State of Minnesota, Respondent, vs. Derrick Resean Ford, Appellant.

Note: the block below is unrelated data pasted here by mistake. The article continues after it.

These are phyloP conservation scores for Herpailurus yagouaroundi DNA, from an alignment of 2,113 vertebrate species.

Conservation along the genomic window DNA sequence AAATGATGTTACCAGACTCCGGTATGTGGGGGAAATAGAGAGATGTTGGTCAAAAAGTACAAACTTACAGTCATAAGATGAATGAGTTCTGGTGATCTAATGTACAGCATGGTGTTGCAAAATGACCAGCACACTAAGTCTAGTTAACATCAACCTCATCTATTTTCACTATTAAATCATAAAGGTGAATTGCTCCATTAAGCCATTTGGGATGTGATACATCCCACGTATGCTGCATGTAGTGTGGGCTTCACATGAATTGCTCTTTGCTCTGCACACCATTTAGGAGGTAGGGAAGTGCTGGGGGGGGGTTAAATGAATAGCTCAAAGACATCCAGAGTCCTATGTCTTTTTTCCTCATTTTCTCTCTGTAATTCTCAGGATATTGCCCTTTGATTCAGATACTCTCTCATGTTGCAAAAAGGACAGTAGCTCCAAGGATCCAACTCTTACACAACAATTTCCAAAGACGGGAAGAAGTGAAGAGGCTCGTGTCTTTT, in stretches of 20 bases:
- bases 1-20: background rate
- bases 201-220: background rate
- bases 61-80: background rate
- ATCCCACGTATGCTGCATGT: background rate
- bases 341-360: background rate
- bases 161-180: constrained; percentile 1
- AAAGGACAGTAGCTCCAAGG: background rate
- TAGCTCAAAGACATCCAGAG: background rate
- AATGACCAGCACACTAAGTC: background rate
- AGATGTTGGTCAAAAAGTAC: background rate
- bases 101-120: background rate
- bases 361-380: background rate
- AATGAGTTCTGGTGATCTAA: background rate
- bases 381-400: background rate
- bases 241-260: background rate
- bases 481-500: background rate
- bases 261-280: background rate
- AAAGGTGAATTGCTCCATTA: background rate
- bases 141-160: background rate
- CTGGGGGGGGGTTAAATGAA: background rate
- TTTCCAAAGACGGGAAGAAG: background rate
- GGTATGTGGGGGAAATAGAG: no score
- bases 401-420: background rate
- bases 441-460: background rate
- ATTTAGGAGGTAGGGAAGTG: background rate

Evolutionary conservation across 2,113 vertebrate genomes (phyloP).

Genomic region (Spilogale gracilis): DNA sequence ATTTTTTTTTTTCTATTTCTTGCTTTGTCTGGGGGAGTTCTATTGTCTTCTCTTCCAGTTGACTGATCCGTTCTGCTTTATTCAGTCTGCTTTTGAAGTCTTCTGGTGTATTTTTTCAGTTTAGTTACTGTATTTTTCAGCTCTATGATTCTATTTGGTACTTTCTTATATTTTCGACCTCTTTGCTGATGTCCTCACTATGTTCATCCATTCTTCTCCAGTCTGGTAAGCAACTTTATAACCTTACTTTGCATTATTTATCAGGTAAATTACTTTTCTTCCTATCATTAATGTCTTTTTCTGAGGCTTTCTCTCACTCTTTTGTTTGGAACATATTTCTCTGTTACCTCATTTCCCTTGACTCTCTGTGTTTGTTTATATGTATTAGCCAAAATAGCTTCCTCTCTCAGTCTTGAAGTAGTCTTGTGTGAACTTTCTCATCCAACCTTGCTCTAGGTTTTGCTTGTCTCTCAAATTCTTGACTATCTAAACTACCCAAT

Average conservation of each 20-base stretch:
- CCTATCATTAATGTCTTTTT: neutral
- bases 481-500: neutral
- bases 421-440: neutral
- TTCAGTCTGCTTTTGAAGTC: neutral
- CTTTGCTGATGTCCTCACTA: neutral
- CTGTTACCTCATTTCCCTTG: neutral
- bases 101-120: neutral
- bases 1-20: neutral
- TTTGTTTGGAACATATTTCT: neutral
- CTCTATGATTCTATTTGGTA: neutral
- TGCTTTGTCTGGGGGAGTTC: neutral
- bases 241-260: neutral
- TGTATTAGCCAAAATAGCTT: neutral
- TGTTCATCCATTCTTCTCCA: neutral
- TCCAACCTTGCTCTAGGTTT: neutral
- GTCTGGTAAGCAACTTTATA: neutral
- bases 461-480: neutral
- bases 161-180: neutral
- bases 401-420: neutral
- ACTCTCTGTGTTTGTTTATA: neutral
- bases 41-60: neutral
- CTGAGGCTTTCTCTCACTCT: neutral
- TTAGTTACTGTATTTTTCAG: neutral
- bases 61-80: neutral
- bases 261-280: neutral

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This opinion will be unpublished and may not be cited except as provided by Minn. Stat. § 480A.08, subd. 3 (2010). STATE OF MINNESOTA IN COURT OF APPEALS A10-1110 State of Minnesota, Respondent, vs. Derrick Resean Ford, Appellant. Filed May 31, 2011 Affirmed Ross, Judge St. Louis County District Court File No. 69DU-CR-09-4480 Lori Swanson, Attorney General, St. Paul, Minnesota; and Mark S. Rubin, St. Louis County Attorney, Melanie S. Ford, Duluth, Minnesota (for respondent) David W. Merchant, Chief Appellate Public Defender, Michael F. Cromett, Assistant Public Defender, St. Paul, Minnesota (for appellant) Considered and decided by Connolly, Presiding Judge; Ross, Judge; and Harten, Judge. Retired judge of the Minnesota Court of Appeals, serving by appointment pursuant to Minn. Const. art. VI, § 10. UNPUBLISHED OPINION ROSS, Judge Derrick Resean Ford was convicted of assault after he violently struck two women with a child s scooter. Ford appeals from his assault convictions against one of them, arguing that the district court erred by failing to apply the transferred-intent doctrine to his claim that he injured her while acting in self-defense against the other. He also claims prosecutorial misconduct. Because Ford did not have a valid claim of self defense against the other woman, we hold that the district court appropriately concluded that he could not succeed on a theory of derivative self defense. And because the prosecutor s challenged conduct was not misconduct, Ford s alternative contention also fails. We therefore affirm. FACTS Jill Gilderman and Melanie Brown were socializing on Gilderman s porch when they decided to invite their neighbor, Eileen Barry, to join them. Brown knocked on Barry s apartment door and Barry opened it. Derrick Ford, Barry s boyfriend, came to the door. Ford believed that neighborhood women had been spreading rumors about him and he told Brown to leave. Brown and Ford exchanged angry words, and Ford ended the argument by slamming and breaking the apartment door. But Brown did not leave. She continued yelling and knocking on the broken door. Ford opened it and again he and Brown argued. Then Ford, who stands six-feet-threeinches tall and weighs 250 pounds, pushed Brown, who is five-feet-four-inches tall and 120 pounds, all the way outside and to the front porch. He returned to his apartment. Brown did not relent; she ran to Ford s apartment window, beating on it and yelling 2 epithets. She taunted Ford, saying, Come on, you want to hit a woman? Ford went outside. Brown grabbed a child s scooter and swung it at Ford, striking and lacerating his head. Ford wrested the scooter away from Brown and hit her with it. She fell to the ground. He continued to strike her with the scooter at least three times more. Brown begged him to stop. Gilderman threw her arms over Brown to protect her, and Ford swung the scooter again, striking Gilderman s arm. The blow cut into her flesh and exposed her broken bone. Ford walked away and told Barry to dial 9-1-1. The police arrived and, unconvinced by Ford s claim that he had been the victim, arrested him. Emergency medical responders took Brown and Gilderman to the hospital by ambulance. Brown received ten staples to close lacerations in her head and was released. She returned to the hospital within days with post-concussive syndrome. Gilderman, hospitalized for two days, underwent surgery to repair the gash and broken wrist. Physicians told her she would experience lifelong pain and have a permanent scar. The state charged Ford with second- and third-degree assault against both women and first-degree assault against Gilderman. He pleaded not guilty and asserted selfdefense. The district court found him guilty after a bench trial. It concluded that because Gilderman never attacked Ford, he had no claim of self-defense against the charges related to her. Ford appeals his convictions only as to Gilderman. 3 DECISION I Ford argues that the district court erred by holding that he could not rely on a selfdefense theory against the charges concerning Gilderman. He contends that the doctrine of transferred intent applies to self defense, excusing his allegedly unintentional blow to Gilderman as part of his defense against Brown. Regardless of whether the doctrine of transferred intent applies to self defense, we hold that statutory limits on the amount of force allowed when acting in self defense defeat Ford s argument. The self-defense statute permits a person to use reasonable force to resist an offense against himself or against a trespass. Minn. Stat. § 609.06, subd. 1(3) (4) (2008). The doctrine of transferred intent provides that a defendant may be convicted if it is proved he intended to injure one person but actually harmed another. State v. Hall, 722 N.W.2d 472, 477 (Minn. 2006) (quotation omitted). Given the district court s findings and the statutory reasonable force limit to self defense, we need not address Ford s contention that we should merge the two legal concepts so that an actor who unintentionally strikes a bystander while defending himself against another is not criminally liable for injuring the bystander. The district court found that Ford did not act in self-defense against Brown because his use of the scooter and the intensity of his force far exceeded reasonable defensive force under the circumstances. Ford has not challenged that finding on appeal, and it is well founded on the evidence. Without a valid self-defense justification for 4 Ford s striking of Brown, there is no valid self-defense justification to transfer to his striking of Gilderman. Ford contends that although the district court found that he did not act in selfdefense against Brown, the defense should nonetheless transfer because Gilderman s injury might have occurred during a lawful exercise of his right of self-defense against Brown. In other words, Ford argues that the district court s finding describes only the assault generally, and fails to rule out the possibility that at some point, specifically when he struck Gilderman, he might have been acting in lawful self defense against Brown. Even without the blow-by-blow findings that Ford implies are inappropriately missing from the district court s decision, the record establishes that once Ford took the scooter from Brown, Brown no longer posed a threat that could justify Ford s violent blows. At that point, he could have defended himself without using the scooter; instead, he became the aggressor wielding a weapon in apparent retaliation and exceeding any notion of reasonableness. We are not unmindful that Brown may have been the primary provocateur and that Ford twice withdrew from her antagonism. But once Ford s conduct became punitive and disproportionate rather than defensive and measured, he lost any legal basis on which to claim self defense. The state raises additional arguments responding to Ford s transferred-intent theory, but we need not address them because the district court s findings do not support any application of the doctrine of self defense. 5 II Ford also argues in a separate pro se brief that the prosecutor intentionally misled the court by failing to introduce exculpatory evidence, including the testimony of two police officers. A prosecutor does not commit misconduct by not calling witnesses. Cooper v. California, 386 U.S. 58, 62 n.2, 87 S. Ct. 788, 791 n.2 (1967) (calling defendant s argument that he was deprived of the right to confront a witness because the state did not call him absolutely devoid of merit ). If Ford was aware of two witnesses whose testimony would have exonerated him, he presumably would have called them to testify in his defense. Ford does not argue that he lacked the opportunity to call these witnesses. The state has a duty to disclose exculpatory evidence, Brady v. Maryland, 373 U.S. 83, 87, 83 S. Ct. 1194, 1196 97 (1963); State v. Williams, 593 N.W.2d 227, 234 (Minn. 1999), not to make the defendant s case for him. Ford similarly argues that the state improperly failed to present all the facts and evidence at trial, including medical reports [and] mental [health] history of both alleged victims. This argument again erroneously assumes that the state had a burden to advocate on Ford s behalf. Affirmed. 6